Building a sun-like star and a red giant. Image: ESO
Reading stars Stars with a planetary system are like a fine cappuccino: just as cocoa is emblazoned on the milk foam of the coffee drink, the starry atmospheres are sprinkled with iron. However, the iron dust pollutes the thin atmospheres only superficially, researchers have now found around Luca Pasquini of the European Southern Observatory in Garching. Since the discovery of the first exoplanets, astronomers have been puzzling over a curious phenomenon: Almost all stars that have a planetary system seem to be particularly rich in heavy elements like iron. Researchers wondered if iron abundance is the prerequisite for the formation of planets, or if the planets themselves cause pollution. The hen-egg problem could not be solved with the methods of astronomy without further ado, because you can not look under the surface with telescopes.

Pasquini and his colleagues circumvented this difficulty by examining stars at a later stage of development. Such so-called red giants arise when a star like the sun runs out of fuel. In the last phase of their lives, the aging light bulbs inflate into a huge ball of fire.

Strangely enough, red giants with planetary systems contain less iron and other heavy elements than their precursor stars. Pasquini and his colleagues explain it this way: In a normal star, only about two percent of the stellar mass in the outermost layer, the so-called convection zone, is mixed. Dust and debris from planetary formation remain trapped in this layer for billions of years. Only when a star turns into a red giant, the planetary debris is strongly diluted: in the convection zone, then about two-thirds of the star material is stirred.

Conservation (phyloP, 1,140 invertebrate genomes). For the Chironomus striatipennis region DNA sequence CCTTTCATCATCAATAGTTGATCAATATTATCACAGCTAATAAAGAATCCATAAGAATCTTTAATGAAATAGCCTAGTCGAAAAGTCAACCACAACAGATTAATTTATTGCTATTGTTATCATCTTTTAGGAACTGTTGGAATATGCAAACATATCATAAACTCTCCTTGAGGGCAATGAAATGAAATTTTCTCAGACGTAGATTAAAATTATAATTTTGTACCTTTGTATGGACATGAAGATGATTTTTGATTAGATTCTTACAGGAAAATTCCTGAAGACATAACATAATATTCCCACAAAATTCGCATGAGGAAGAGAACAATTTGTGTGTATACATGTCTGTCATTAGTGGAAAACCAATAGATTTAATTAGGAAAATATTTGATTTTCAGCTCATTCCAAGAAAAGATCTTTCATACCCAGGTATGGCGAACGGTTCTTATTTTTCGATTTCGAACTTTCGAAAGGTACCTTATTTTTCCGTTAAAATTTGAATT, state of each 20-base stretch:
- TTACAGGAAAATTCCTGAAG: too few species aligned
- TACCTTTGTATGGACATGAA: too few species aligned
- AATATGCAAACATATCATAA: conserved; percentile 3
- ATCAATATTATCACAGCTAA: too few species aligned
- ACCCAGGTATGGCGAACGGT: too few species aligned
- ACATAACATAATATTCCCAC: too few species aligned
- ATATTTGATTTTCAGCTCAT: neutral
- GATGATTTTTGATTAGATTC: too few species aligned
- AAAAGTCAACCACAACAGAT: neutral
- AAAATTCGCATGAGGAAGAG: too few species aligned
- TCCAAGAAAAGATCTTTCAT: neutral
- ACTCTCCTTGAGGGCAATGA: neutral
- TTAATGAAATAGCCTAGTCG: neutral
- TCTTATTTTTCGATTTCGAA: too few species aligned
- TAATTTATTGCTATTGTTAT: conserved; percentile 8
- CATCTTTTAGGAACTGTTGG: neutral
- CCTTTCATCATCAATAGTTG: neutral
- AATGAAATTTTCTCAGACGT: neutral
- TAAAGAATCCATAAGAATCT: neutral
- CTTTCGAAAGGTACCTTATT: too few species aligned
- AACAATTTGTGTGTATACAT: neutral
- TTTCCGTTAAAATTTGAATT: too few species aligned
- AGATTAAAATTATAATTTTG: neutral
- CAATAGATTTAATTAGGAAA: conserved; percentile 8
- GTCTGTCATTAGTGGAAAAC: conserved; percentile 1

"The simplest explanation for the data is that sun-like stars appear metal-rich because their atmospheres are contaminated, " explains co-author Artie Hatzes of the Thüringer Landessternwarte in Tautenburg. His colleague Luca Pasquini adds: "The anomaly simply disappears when the stars flare up to become red giants." Display

Luca Pasquini (European Southern Observatory, Garching) et al .: Astronomy & Astrophysics in press Ute Kehse


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